I come from a long lineage of stylish gentleman. For generations the men of my family have known how to dress well. My great uncle, photographed here in 1937, had a dapper style I have come to respect.
The list of men who can successfully pull off a white double breasted suit in 2012 is a short one, and I imagine it was even smaller back then. But he wears it impeccably, adding a simple black tie and pocket square. And from the air of confidence radiating from these photographs, he knew exactly how perfect he looked. He also understood the power of versatility, pairing the white DB jacket with black pants for a look that’s much more James Bond (not that he knew that).
I count myself lucky to be able to look to the past to draw inspiration for my own style future.
I get it; a jacket that costs more than my first car is a bit ridiculous. I’ve got you covered. Try a white DB sport coat from Brooks Brothers for $398 or a John W. Nordstrom linen alternative for $345.
The evolution of fashion is a given. Lapels get slimmer then wider again while pants are skin tight one season and almost JNCO-esque the next. But that constant tide of change is what drives re-invention and gives the industry an excitement like no other.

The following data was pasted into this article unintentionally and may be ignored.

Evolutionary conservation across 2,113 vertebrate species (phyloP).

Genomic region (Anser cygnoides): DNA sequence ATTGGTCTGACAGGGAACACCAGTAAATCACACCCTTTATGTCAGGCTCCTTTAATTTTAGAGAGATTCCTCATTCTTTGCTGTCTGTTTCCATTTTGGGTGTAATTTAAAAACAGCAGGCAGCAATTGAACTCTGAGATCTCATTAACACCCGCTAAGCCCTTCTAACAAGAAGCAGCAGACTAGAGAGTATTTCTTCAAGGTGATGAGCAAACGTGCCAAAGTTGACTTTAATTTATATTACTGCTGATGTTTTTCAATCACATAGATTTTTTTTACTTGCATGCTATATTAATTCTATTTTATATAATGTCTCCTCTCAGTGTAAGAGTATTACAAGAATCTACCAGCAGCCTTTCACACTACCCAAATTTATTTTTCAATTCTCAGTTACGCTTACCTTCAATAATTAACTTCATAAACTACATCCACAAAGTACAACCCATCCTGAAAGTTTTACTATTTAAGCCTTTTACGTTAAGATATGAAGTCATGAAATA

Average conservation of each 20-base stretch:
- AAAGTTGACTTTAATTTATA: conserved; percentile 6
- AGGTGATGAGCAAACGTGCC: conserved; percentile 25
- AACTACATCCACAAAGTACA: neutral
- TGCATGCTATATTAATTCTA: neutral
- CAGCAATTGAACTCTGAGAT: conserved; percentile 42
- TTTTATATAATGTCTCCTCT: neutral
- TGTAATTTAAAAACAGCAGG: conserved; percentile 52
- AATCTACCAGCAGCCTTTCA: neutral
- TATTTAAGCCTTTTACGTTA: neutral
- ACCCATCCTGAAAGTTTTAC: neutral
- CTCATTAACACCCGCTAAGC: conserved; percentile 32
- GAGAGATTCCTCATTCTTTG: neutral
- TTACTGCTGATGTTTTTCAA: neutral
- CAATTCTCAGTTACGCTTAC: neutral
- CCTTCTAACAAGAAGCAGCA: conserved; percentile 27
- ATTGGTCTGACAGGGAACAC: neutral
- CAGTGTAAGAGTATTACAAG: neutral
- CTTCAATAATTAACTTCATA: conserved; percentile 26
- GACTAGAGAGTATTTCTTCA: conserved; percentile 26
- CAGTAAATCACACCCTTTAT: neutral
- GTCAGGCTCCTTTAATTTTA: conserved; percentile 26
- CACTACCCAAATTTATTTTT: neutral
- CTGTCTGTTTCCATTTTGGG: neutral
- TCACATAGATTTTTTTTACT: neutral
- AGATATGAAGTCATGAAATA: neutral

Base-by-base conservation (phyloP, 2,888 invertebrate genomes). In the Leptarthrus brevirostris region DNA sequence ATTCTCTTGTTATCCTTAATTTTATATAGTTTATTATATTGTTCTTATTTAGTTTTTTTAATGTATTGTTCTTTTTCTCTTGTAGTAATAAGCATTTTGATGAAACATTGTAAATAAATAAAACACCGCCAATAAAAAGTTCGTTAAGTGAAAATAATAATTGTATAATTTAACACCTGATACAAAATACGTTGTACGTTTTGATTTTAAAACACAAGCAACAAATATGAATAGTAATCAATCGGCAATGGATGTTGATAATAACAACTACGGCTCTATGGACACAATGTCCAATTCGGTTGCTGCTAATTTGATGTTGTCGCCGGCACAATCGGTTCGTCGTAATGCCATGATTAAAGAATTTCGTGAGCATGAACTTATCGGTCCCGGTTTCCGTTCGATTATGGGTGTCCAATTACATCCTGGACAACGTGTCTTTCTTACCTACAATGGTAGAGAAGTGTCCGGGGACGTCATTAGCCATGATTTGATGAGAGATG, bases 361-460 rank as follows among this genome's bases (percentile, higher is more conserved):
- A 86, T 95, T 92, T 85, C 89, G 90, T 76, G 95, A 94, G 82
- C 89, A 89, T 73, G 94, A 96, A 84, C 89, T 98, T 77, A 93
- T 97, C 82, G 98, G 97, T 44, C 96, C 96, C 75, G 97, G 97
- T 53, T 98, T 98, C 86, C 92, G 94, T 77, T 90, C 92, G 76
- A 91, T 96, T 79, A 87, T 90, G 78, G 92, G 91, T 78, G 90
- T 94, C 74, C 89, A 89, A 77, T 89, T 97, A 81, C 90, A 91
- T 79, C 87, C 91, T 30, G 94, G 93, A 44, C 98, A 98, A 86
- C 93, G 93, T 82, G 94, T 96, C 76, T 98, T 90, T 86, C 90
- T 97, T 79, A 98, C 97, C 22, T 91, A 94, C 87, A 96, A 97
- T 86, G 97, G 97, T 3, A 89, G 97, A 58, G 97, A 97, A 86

Headed by Creative Director Alber Elbaz, Lanvin has become one of my favorite fashion houses. It’s quintessentially French collections combine the brand’s inherent romanticism and whimsy with the edginess that permeates the streets of Paris. The men’s label, designed by Lucas Ossendrijver, showed it’s first collection for the Spring 2007 season.
I thought it might be interesting to compare Lanvin’s first spring line with its most recent, pulling my favorite looks from each and seeing how the brand has changed (and stayed the same). Think of it as a five year report card. Spoiler: it’s acing everything.
Now (left): Blues prevail while black lace up boots give a regimented feel. Bags, from duffels to portfolios, take center stage. Then (right): Trying to align itself with the women’s brand, the line is soft and relaxed. Even with almost every model wearing a tie, the collection feels casual.
Now: One of the edgiest looks of the season, the asymmetrical jacket is a favorite of mine. Then: Somehow this jumpsuit looks completely work appropriate.
Now: This jacket is killer, although I’d probably opt for pants myself. Then: The belt is the perfect update to the military jacket.
Now: The boots add a clever Parisian twist. Then: A silvery palette that worked then, still works now.
Now & Then: Both collections highlight pieces in the forget-me-not blue synonymous with Lanvin.
Now & Then: Prep isn’t the first word I’d use to describe most French runway looks, but here it’s the most appropriate.
Now: Both the collar and lapels are wide. Then: Ossendrijver opts for neither.
Now: Like so many other designers this spring season, Lanvin showed some incredible bags. Then: The line seems a bit more reserved, almost timid.
Now & Then: Lanvin has become much more playful in the last five years, stepping out and taking risks with silhouettes and materials. Where the first spring collection was well conceived and well made, it’s missing an element of surprise. It will come as no surprise, however, if the brand continues to deliver chic and progressive collections for another five years.